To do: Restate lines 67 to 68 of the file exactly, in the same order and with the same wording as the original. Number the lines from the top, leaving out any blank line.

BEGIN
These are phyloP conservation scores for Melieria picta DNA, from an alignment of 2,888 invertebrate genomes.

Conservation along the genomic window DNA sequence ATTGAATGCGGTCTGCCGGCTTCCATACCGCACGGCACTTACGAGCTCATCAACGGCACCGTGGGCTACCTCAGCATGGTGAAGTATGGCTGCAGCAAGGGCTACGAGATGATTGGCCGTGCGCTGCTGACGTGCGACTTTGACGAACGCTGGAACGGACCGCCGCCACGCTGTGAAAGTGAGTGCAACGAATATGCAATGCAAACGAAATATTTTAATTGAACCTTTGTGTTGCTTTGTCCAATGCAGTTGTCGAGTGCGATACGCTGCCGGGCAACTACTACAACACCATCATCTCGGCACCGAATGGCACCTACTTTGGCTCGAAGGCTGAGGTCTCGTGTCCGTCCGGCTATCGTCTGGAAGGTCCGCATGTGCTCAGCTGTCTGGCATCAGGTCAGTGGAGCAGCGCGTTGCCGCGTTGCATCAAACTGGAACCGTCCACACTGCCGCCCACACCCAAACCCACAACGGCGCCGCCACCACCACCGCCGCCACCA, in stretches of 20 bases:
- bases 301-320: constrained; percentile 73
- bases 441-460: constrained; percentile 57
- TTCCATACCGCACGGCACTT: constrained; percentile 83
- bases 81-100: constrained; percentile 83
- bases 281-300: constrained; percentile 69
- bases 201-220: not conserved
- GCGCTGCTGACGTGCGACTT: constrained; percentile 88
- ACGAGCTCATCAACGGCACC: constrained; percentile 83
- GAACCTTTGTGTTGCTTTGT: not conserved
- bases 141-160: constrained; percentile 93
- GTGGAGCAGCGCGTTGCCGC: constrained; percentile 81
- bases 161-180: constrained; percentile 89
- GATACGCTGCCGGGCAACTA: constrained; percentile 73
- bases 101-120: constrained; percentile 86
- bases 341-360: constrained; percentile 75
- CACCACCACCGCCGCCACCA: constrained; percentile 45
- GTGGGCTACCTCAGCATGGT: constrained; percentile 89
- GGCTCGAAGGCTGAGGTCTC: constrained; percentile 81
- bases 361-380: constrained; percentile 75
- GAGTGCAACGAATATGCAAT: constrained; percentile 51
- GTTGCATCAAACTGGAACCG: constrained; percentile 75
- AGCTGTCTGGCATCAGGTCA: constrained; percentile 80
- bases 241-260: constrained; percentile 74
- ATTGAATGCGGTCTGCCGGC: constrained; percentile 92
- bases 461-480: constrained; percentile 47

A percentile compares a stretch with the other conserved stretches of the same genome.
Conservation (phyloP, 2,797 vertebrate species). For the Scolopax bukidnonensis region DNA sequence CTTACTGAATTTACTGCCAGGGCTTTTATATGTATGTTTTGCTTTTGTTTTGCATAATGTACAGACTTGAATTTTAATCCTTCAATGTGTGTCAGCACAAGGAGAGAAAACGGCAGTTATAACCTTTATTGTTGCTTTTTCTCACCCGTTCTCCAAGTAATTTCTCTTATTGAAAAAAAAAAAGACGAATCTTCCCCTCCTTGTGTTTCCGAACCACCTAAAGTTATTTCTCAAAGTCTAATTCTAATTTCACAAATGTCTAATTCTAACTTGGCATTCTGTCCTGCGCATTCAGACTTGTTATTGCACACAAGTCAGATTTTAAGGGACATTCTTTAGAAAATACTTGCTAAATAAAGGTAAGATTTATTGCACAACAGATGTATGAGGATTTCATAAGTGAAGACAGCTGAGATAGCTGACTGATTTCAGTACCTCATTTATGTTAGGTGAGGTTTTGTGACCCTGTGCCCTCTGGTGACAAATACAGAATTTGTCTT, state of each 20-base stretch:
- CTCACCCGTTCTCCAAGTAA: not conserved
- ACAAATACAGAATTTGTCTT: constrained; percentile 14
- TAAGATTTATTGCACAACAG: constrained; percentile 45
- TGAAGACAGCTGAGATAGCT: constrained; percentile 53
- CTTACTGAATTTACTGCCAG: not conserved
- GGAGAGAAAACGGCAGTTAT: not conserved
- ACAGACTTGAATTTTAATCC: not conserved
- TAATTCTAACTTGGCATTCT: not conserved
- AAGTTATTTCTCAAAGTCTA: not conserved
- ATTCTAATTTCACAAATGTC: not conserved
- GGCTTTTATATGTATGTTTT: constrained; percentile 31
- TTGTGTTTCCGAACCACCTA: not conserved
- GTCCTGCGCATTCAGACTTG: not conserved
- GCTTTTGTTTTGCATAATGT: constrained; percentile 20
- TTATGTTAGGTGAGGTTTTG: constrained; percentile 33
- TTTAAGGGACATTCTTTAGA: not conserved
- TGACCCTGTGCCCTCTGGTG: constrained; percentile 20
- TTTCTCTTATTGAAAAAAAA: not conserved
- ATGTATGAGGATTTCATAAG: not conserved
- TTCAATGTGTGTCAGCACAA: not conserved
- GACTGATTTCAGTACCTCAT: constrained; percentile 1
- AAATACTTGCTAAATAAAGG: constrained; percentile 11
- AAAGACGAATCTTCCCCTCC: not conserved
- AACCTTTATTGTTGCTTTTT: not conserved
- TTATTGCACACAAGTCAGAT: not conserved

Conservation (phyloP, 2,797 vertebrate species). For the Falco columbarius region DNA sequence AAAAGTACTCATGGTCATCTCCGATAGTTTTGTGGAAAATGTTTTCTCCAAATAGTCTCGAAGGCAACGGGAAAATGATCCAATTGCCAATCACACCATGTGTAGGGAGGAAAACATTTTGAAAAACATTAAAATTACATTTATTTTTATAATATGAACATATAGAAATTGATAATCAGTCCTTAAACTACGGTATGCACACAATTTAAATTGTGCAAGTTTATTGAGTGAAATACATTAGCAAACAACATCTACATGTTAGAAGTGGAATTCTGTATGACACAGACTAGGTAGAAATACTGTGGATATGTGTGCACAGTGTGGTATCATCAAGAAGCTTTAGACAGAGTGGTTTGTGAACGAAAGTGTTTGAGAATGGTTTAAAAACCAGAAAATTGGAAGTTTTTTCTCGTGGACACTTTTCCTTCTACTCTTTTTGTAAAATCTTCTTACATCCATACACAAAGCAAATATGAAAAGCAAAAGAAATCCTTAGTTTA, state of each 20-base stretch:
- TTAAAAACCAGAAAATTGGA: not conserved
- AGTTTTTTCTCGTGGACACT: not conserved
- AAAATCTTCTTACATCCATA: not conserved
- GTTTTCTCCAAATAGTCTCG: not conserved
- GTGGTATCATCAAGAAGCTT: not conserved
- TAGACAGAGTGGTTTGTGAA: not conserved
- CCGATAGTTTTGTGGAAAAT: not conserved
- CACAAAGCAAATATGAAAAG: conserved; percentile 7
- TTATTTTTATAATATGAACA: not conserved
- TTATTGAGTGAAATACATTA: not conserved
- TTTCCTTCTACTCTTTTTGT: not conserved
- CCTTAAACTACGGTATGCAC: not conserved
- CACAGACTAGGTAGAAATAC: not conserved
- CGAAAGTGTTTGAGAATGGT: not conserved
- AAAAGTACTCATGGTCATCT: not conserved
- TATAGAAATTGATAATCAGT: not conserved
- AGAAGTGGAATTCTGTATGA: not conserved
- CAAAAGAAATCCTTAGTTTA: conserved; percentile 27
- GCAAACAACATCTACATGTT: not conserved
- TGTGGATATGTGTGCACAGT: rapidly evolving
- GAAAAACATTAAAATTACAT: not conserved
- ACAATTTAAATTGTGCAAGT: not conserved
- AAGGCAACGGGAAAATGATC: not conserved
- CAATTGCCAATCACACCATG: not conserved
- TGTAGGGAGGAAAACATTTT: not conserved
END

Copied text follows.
- CCTTAAACTACGGTATGCAC: not conserved
- CACAGACTAGGTAGAAATAC: not conserved